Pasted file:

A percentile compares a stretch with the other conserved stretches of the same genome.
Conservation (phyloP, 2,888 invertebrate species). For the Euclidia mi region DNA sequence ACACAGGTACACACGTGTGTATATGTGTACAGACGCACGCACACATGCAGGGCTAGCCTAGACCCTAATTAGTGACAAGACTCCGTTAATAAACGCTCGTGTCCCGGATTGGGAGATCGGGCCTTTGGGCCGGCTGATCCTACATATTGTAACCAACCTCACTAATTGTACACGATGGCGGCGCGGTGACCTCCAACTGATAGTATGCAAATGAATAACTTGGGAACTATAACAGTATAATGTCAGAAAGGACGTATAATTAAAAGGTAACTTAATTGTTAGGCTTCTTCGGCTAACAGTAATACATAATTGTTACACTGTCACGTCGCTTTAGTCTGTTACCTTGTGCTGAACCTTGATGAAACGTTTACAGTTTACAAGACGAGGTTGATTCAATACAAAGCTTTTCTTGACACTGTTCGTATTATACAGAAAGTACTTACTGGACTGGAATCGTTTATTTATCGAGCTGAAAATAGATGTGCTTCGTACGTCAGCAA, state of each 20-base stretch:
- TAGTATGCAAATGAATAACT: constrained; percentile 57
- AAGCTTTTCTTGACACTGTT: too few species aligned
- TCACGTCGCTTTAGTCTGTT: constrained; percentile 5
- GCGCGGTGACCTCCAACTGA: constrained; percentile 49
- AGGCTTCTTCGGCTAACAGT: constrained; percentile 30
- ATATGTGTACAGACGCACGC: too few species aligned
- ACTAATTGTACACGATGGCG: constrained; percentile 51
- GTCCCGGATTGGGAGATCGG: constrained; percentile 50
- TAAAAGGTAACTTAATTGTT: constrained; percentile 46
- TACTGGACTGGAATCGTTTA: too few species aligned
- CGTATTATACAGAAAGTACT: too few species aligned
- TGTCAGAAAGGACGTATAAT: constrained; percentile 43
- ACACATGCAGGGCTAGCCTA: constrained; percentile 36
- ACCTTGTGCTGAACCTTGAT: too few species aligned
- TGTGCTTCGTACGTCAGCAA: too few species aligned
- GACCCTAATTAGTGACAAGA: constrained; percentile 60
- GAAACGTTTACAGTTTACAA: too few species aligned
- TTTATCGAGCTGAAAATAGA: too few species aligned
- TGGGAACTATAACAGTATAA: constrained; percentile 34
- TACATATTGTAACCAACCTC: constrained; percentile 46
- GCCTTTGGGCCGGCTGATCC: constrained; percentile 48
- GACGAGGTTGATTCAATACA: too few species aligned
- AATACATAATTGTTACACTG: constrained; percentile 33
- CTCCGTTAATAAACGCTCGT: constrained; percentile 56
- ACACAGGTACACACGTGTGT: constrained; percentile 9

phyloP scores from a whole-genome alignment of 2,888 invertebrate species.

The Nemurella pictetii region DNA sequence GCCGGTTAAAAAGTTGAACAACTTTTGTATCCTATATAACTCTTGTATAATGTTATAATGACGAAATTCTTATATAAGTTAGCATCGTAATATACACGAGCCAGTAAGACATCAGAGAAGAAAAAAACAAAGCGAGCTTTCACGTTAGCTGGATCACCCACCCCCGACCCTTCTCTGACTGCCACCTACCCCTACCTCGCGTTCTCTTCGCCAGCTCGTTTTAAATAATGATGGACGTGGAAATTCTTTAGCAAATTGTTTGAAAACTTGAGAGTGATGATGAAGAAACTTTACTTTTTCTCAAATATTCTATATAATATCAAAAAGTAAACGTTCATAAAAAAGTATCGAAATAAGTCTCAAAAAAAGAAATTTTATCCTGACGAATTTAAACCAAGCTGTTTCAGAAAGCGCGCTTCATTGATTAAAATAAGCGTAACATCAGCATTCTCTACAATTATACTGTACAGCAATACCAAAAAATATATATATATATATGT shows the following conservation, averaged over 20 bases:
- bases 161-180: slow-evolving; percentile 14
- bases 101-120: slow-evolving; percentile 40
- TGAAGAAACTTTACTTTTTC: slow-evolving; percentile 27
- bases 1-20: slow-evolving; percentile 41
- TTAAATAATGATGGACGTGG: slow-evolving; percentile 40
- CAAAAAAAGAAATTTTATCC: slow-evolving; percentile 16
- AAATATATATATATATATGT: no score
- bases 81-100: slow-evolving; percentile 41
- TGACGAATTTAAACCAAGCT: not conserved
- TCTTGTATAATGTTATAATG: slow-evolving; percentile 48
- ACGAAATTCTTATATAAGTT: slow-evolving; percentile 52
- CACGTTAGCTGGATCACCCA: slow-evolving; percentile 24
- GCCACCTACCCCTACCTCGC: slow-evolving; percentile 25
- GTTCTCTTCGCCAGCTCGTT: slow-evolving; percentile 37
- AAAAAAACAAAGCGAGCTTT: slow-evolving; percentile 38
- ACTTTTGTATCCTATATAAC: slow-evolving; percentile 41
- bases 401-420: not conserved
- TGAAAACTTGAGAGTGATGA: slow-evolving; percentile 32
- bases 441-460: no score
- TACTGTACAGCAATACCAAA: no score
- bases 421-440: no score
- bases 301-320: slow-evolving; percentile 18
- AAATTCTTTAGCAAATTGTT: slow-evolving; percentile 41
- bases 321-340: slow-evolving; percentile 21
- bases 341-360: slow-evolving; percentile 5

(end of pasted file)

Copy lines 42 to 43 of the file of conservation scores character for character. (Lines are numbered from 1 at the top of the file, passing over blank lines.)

- GCCACCTACCCCTACCTCGC: slow-evolving; percentile 25
- GTTCTCTTCGCCAGCTCGTT: slow-evolving; percentile 37